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J Antimicrob Chemother. 2006 Nov;58(5):1000-8. Epub 2006 Sep 23.

Clinical relevance of laboratory-reported antibiotic resistance in acute uncomplicated urinary tract infection in primary care.

Author information

1
Health Protection Agency Primary Care Unit, Microbiology Department, Gloucestershire Royal Hospital, Great Western Road, Gloucester, and Microbiology Department, Norfolk and Norwich University Hospital NHS Trust, Norwich, UK. cliodna.mcnulty@hpa.org.uk

Abstract

OBJECTIVES:

To determine whether patients with an uncomplicated community-acquired urinary tract infection (UTI) and an isolate resistant to trimethoprim had worse clinical outcomes following empirical treatment with trimethoprim 200 mg twice daily for 3 days than did those with a susceptible isolate.

PATIENTS AND METHODS:

This was a prospective cohort study of clinical outcome. We enrolled 497 women (>or=18-70 years) presenting to general practitioner surgeries in Norwich and Gloucester with at least two symptoms of acute (<7 days) uncomplicated UTI. Significant bacteriuria was defined as >or=10(4) cfu/mL from a mid-stream urine (MSU).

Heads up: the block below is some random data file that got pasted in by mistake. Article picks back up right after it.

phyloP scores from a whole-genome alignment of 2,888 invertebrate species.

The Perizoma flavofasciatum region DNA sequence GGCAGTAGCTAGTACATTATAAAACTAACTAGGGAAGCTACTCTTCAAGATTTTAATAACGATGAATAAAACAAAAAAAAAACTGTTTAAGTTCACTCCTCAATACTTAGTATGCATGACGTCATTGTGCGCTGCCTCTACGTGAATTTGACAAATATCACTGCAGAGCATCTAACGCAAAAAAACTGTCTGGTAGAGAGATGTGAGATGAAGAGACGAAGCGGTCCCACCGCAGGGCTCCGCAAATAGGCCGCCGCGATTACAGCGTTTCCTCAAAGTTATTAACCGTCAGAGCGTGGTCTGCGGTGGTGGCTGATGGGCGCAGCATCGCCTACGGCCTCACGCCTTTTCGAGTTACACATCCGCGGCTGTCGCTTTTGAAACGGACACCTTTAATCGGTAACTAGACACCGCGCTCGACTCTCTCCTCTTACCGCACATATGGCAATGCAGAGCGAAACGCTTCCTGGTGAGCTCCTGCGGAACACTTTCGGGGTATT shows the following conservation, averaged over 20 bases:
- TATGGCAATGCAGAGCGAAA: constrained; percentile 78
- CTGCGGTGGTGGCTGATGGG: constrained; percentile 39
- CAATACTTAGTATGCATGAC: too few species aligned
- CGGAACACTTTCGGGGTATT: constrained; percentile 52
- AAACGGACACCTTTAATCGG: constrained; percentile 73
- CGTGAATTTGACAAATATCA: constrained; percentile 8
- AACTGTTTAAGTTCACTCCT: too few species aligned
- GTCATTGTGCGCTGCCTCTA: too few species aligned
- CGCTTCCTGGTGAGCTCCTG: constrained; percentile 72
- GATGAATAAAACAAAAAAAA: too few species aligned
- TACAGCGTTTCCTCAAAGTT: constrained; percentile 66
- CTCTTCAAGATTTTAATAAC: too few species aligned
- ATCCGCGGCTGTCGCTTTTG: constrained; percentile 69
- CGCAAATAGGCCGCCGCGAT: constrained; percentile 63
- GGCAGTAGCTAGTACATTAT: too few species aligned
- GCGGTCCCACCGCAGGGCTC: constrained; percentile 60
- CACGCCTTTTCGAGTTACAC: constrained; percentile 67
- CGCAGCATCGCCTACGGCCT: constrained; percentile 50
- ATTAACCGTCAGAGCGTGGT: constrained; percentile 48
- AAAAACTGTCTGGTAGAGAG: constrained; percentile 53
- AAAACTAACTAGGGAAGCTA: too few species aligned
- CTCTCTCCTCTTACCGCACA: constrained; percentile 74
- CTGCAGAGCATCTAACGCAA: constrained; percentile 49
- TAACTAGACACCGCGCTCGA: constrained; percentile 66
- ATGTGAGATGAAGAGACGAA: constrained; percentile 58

RESULTS:

Of enrolled patients 75% (334/448) had significant bacteriuria, and trimethoprim resistance was present in 13.9% (44/317) of isolates. Patients with resistant isolates had a longer median time to symptom resolution (7 versus 4 days, P=0.0002), greater reconsultation to the practice (39% versus 6% in first week, P<0.0001), more subsequent antibiotics (36% versus 4% in first week, P<0.0001) and higher rates of significant bacteriuria at 1 month (42% versus 20% with susceptible isolate, P=0.04). Half of patients reconsulting in the first week had a resistant organism.

CONCLUSIONS:

Patients with uncomplicated UTI caused by trimethoprim-resistant organisms had significantly worse clinical outcomes than those with trimethoprim-susceptible organisms. Nevertheless, trimethoprim resistance was rarer than predicted from routine laboratory submissions and we calculate that 23 women require microbiological investigation to prevent one reconsultation arising from resistance-based treatment failure. We therefore suggest empirical antibiotic treatment in acute, uncomplicated UTIs. If patients reconsult in the first week, we suggest a change of antibiotic treatment with urine culture and susceptibility testing then done. More generally, laboratory resources should concentrate on resistance surveillance to inform empirical antibiotic choice.

PMID:
16998209
DOI:
10.1093/jac/dkl368
[Indexed for MEDLINE]

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